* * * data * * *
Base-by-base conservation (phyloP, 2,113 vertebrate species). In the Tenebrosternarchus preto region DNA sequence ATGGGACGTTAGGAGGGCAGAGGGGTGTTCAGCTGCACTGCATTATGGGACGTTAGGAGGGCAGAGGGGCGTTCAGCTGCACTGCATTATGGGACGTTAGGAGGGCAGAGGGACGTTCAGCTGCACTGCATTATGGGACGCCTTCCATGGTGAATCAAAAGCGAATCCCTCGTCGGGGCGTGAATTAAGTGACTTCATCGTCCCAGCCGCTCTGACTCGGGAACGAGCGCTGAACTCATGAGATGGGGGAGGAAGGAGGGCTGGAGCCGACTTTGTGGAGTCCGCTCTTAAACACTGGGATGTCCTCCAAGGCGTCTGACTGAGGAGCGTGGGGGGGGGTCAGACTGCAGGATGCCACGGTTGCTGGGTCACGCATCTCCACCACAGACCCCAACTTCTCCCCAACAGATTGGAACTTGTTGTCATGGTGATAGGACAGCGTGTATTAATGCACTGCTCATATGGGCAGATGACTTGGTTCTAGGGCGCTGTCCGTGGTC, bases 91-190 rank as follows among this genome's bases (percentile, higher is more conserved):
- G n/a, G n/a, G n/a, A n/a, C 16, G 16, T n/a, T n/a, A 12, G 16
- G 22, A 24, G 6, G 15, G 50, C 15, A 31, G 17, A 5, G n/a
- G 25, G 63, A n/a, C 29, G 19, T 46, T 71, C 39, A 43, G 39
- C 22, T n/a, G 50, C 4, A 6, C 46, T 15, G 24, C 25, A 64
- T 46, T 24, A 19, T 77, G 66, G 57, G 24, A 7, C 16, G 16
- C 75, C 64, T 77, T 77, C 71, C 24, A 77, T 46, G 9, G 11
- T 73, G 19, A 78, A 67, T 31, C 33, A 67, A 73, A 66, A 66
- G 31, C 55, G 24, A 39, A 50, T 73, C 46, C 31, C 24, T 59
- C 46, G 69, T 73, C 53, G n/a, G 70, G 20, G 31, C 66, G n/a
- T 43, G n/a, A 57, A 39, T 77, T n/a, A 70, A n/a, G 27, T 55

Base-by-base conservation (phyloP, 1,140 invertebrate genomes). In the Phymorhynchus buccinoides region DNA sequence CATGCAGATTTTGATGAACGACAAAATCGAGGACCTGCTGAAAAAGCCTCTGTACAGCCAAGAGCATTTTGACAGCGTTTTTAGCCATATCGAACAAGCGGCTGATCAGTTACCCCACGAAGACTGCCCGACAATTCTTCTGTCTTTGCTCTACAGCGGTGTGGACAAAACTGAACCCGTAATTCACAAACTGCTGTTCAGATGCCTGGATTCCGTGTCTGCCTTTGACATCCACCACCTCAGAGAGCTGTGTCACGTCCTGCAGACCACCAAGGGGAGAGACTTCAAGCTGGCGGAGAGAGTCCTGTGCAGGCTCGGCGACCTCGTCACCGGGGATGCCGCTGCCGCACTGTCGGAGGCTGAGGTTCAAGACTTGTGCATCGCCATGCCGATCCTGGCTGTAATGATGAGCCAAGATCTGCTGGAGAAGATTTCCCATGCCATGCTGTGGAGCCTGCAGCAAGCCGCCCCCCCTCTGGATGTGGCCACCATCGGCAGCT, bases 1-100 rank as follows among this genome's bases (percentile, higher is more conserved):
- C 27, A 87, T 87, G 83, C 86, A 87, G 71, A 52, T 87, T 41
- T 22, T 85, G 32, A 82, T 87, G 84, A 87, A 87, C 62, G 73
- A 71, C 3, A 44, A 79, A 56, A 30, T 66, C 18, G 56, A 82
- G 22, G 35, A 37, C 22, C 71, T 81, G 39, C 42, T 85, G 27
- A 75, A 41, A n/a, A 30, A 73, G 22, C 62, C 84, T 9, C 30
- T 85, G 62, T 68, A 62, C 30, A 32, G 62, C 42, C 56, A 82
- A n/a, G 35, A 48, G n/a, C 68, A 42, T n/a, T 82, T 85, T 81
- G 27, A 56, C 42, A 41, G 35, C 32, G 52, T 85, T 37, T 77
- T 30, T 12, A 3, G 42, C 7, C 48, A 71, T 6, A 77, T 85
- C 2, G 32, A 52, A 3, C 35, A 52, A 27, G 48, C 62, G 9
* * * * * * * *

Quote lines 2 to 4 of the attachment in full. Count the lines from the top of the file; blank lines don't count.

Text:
- G n/a, G n/a, G n/a, A n/a, C 16, G 16, T n/a, T n/a, A 12, G 16
- G 22, A 24, G 6, G 15, G 50, C 15, A 31, G 17, A 5, G n/a
- G 25, G 63, A n/a, C 29, G 19, T 46, T 71, C 39, A 43, G 39